Ups and downs, departures and arrivals: it looks like 2018 is going to be a year of change for classical music in Scotland, and the good news is that change doesn’t seem likely as a result of culture budget cuts – much feared across the arts, but according to the Scottish Government’s draft budget issued in mid-December, avoided. In fact, the draft budget announced a ten per cent increase in culture spending for 2018-19, as well as more money for Creative Scotland to compensate for decreases in National Lottery funding – thereby maintaining support for the big five nationally funded companies (in the classical arena, the Royal Scottish National Orchestra, Scottish Chamber Orchestra and Scottish Opera) at 2017-18 levels, and allaying fears from smaller companies and festivals that they’d have to rethink their ambitions. The budget is yet to be passed, of course, but we should know the final picture by the end of February.
Hard numbers aside, change is nevertheless on its way at the top of two Scottish orchestras. At the RSNO, it’s goodbye to music director Peter Oundjian, who departs in June with what probably counts as both a bang and a whimper – Mahler’s valedictory Ninth Symphony. He will be replaced by Thomas Søndergård, who will become the second Danish Thomas at the helm of a Scottish orchestra (the other is Thomas Dausgaard at he BBC SSO) when he takes over in September. As the RSNO’s current principal guest conductor, Søndergård is a known quantity – and a much respected and admired one, too, by audiences and RSNO players alike. Details of his first season won’t be announced until March, but judging by his previous programmes (remember his Stravinsky season, his very fine Sibelius, his period-flavoured Beethoven?) it’s likely to be forward-thinking, provocative, and with a strong sense of identity and purpose.
Over at the Scottish Chamber Orchestra, it’s a case of a departure and – well, no arrivals on the horizon. Robin Ticciati gives his final season concert with the SCO in March, conducting Dvořák’s ‘New World’ Symphony. A recent back injury has meant he hasn’t been in front of the orchestra as much as he’d no doubt have liked, but he’s had a big impact on the band nonetheless, his fastidious performances teeming with meaningful detail yet never sounding overworked.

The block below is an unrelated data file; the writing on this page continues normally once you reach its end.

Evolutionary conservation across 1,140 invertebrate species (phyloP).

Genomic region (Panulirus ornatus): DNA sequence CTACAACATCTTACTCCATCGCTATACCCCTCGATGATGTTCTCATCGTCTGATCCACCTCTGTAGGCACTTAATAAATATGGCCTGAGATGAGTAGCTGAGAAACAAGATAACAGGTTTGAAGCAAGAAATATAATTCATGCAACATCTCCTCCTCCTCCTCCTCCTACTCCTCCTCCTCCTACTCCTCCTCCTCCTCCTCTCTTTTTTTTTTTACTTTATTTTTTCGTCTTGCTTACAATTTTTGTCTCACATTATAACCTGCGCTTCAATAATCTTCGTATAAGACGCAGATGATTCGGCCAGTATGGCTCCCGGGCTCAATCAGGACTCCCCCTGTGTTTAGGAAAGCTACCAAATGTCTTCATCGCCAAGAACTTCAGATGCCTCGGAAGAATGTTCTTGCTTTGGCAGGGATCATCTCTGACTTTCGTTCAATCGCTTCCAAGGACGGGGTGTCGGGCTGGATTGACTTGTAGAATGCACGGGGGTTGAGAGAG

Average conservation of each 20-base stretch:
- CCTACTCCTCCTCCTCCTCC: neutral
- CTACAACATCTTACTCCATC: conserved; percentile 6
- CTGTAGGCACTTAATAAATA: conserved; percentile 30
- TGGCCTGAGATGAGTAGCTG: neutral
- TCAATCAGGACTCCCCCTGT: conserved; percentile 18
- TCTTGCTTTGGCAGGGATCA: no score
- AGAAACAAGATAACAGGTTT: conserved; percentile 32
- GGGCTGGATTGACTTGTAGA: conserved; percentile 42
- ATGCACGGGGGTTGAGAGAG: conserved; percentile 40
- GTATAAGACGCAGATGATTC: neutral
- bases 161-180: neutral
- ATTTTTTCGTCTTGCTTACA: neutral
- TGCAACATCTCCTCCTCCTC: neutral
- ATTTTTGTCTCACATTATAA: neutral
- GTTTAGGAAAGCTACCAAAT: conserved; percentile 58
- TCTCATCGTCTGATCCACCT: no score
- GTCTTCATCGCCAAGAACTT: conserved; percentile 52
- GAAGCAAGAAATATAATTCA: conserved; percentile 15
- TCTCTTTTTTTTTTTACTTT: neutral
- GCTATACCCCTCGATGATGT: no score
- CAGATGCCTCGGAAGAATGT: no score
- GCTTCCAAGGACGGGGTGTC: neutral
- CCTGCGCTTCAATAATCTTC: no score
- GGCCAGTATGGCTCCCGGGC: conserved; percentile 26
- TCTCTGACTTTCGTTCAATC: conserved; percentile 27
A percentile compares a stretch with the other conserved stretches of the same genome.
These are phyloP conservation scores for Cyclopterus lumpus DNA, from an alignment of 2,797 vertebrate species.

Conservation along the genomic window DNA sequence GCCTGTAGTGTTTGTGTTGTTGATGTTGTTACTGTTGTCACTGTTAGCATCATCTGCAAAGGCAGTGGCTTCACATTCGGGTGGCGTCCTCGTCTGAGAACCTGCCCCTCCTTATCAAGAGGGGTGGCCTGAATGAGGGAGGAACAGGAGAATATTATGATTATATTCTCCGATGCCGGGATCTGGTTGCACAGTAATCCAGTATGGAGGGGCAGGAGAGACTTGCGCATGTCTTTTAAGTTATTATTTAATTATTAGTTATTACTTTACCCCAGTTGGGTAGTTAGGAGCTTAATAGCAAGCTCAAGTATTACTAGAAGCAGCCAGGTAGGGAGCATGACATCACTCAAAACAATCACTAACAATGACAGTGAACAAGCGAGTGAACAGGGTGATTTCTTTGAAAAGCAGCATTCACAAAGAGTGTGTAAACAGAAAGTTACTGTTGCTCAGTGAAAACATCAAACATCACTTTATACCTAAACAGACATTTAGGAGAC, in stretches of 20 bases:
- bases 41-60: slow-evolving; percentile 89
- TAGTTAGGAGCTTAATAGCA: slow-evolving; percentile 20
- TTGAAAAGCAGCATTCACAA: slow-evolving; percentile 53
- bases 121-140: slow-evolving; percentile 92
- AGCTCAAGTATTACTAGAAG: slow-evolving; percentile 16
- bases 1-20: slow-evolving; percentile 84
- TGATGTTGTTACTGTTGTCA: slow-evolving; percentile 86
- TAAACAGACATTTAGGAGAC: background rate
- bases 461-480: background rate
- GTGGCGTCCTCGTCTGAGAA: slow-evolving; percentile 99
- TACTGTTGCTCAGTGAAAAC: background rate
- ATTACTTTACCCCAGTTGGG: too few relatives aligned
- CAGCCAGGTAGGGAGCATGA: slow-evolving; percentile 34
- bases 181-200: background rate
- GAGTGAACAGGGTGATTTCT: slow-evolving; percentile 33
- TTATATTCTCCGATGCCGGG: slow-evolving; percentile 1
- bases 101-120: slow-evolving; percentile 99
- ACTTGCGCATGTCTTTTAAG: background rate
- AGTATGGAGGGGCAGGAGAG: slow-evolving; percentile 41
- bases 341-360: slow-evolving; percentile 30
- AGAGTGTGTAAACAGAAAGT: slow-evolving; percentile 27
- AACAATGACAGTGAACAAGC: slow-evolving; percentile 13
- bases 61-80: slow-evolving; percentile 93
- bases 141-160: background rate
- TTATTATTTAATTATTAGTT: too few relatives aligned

The SCO has said, however, that it won’t be announcing a new principal conductor for the 2018-19 season, which leaves the fascinating (or perhaps slightly scary) prospect of a whole season under guest conductors – or, of course, the SCO’s starry roster of associate artists (including the eminent Emmanuel Krivine and former principal conductor Joseph Swensen). There’s always a worry that an orchestra might go a bit off the boil without a regular artistic leader, but there’s little chance of that with the exemplary shape they’ll have been left in by Ticciati.
Another big project involving the SCO is IMPACT Scotland’s plans for a brand new concert hall behind St Andrew Square in Edinburgh, due to take major steps forward in 2018. Interest was high at the project’s first public consulation in November, and a first public viewing of design concepts is slated for early in the New Year (details to be announced), lodging of planning applications by early summer and – potentially – the start of demolition of the 1960s office block currently occupying the site by the end of the year. It’s looking ever more exciting as the project gets increasingly concrete – and it’s just what the Scottish capital’s music scene desperately needs.
Another key partner in the IMPACT project is the Edinburgh International Festival, which looks set to return to normal (whatever that is) next year following its 70th anniversary bash in 2017. Plans for 2018 are firmly under lock and key until the programme launch in the spring, but it’s almost certain to include the third instalment of the EIF’s four-year Ring cycle, following last year’s roundly adored Die Walküre. While we’re on the subject of summer celebrations, the East Neuk Festival has Jean-Guihen Queyras and Christian Zacharias among early announced performers in what looks to be a strong year.
Back with opera, Scottish Opera kicks off 2018 with two very contrasting contemporary works – Mark-Anthony Turnage’s in-yer-face Greek, in an equally in-yer-face production of maggots, mayonnaise and gaudy 80s get-ups from director Joe Hill-Gibbins; and Jonathan Dove’s delightful airport comedy-with-a-heart Flight, whose immediate music seems to channel Adams, Britten, Bernstein and more but still create its own distinctive identity.
But we have to wait until July for Scottish Opera’s most ambitious project: a massive-scale, community-driven Pagliacci in Paisley, drawing on a cast of 200 (including amateurs, professionals and circus performers) and staged in a huge tent. It’s just the kind of thing to encourage novices to take their first step into opera, or even to become part of the action – and under eminently experienced director Bill Bankes-Jones, it’s a safe bet that it will.
So, big changes in conductors; the completion of a major new venue for the capital drawing closer; and new possibilities for getting involved in opera. There will doubtless be downs among the ups, but 2018 looks set to show that for Scotland’s classical music scene, change can be a very good thing.